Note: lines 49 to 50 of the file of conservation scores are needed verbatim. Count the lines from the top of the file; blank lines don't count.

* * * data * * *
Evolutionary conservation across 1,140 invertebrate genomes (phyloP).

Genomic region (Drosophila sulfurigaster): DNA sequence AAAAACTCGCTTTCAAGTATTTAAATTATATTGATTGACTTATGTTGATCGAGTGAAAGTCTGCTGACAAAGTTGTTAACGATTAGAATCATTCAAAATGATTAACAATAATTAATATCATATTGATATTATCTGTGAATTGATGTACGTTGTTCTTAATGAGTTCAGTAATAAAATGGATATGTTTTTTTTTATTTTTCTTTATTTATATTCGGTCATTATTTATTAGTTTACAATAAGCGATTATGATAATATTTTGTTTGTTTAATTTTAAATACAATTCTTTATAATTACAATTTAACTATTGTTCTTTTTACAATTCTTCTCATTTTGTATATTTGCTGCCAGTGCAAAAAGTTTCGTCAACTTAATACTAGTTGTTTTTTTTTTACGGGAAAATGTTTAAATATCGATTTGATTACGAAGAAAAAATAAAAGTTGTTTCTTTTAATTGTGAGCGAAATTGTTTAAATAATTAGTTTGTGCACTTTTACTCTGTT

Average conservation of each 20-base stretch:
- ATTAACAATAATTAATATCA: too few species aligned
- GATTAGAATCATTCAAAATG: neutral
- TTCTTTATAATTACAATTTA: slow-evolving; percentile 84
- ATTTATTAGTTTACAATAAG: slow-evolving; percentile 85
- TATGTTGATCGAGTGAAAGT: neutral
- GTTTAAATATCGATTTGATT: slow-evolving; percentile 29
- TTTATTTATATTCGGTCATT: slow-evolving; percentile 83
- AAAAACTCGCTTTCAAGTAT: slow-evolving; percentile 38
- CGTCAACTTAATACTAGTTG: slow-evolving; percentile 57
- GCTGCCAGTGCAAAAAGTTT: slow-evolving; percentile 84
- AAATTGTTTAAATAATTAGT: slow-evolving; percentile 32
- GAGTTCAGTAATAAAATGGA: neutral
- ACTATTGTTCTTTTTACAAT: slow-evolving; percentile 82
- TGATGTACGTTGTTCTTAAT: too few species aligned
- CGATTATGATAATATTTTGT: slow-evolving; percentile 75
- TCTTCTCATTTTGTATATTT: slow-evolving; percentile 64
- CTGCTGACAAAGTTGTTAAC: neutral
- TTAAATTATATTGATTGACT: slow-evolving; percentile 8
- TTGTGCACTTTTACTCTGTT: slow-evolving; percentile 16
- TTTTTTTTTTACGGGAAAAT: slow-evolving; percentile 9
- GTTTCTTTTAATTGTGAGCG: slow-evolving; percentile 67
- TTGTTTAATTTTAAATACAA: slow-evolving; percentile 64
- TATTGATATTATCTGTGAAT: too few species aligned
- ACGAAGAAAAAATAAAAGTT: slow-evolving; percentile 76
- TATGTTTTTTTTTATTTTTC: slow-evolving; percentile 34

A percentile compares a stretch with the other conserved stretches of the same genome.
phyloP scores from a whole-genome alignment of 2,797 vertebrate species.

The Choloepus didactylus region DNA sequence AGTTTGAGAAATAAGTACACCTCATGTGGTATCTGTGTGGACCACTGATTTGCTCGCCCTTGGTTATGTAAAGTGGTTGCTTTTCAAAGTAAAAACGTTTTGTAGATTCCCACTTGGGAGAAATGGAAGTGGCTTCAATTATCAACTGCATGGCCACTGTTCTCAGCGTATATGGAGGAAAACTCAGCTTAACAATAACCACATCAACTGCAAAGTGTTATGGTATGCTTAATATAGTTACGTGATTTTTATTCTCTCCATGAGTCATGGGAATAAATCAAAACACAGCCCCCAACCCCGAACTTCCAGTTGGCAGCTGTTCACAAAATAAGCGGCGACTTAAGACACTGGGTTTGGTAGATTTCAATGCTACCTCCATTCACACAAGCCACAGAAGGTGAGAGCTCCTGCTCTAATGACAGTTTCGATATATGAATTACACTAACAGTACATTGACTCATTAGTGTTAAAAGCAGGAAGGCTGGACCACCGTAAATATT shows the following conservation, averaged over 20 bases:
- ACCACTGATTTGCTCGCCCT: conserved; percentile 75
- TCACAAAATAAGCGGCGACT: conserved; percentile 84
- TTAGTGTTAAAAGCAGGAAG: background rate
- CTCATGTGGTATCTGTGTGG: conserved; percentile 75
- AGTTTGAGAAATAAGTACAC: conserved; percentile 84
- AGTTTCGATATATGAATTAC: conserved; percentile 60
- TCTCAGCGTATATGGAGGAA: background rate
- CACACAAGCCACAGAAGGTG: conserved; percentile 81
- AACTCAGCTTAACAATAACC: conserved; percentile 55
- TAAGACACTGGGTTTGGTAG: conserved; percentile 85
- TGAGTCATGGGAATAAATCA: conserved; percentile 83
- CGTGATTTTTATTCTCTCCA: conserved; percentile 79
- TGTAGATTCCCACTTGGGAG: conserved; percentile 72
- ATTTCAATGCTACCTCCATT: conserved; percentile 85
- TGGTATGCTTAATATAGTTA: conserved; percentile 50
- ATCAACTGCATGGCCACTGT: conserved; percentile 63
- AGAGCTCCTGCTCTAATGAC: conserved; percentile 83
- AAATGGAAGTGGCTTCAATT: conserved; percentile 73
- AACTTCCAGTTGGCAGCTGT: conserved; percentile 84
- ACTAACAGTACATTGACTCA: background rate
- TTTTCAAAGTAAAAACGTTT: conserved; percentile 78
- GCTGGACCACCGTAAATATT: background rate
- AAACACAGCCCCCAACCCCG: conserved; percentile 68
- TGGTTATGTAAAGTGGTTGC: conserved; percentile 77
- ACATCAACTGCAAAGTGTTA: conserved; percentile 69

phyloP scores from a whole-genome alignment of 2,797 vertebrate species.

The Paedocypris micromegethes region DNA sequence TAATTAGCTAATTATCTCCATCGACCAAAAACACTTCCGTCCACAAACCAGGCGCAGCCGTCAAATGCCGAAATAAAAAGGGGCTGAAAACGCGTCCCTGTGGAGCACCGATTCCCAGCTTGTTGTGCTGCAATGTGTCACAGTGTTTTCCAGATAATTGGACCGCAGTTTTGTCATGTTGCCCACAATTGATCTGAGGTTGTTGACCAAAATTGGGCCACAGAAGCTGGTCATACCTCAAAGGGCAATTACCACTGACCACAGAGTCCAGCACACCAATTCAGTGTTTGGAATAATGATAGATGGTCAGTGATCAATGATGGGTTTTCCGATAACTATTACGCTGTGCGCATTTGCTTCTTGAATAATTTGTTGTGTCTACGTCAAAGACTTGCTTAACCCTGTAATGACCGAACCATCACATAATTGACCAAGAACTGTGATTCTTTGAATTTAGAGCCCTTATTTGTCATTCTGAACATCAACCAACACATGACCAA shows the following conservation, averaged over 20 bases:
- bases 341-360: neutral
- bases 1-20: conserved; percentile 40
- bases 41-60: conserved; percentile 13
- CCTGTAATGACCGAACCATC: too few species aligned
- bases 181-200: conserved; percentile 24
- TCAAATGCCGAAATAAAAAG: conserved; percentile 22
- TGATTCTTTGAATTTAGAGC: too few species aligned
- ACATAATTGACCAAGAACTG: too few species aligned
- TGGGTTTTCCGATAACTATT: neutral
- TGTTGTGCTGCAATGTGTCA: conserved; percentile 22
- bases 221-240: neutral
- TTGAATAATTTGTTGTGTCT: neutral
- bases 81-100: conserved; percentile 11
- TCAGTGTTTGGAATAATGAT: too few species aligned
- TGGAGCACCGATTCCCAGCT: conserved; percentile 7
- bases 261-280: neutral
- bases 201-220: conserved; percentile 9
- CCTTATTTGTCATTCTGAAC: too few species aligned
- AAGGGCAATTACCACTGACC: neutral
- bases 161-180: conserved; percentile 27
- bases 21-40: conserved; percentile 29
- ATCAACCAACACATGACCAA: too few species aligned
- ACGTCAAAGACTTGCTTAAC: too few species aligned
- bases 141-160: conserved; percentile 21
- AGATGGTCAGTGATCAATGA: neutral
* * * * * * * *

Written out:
- AAATGGAAGTGGCTTCAATT: conserved; percentile 73
- AACTTCCAGTTGGCAGCTGT: conserved; percentile 84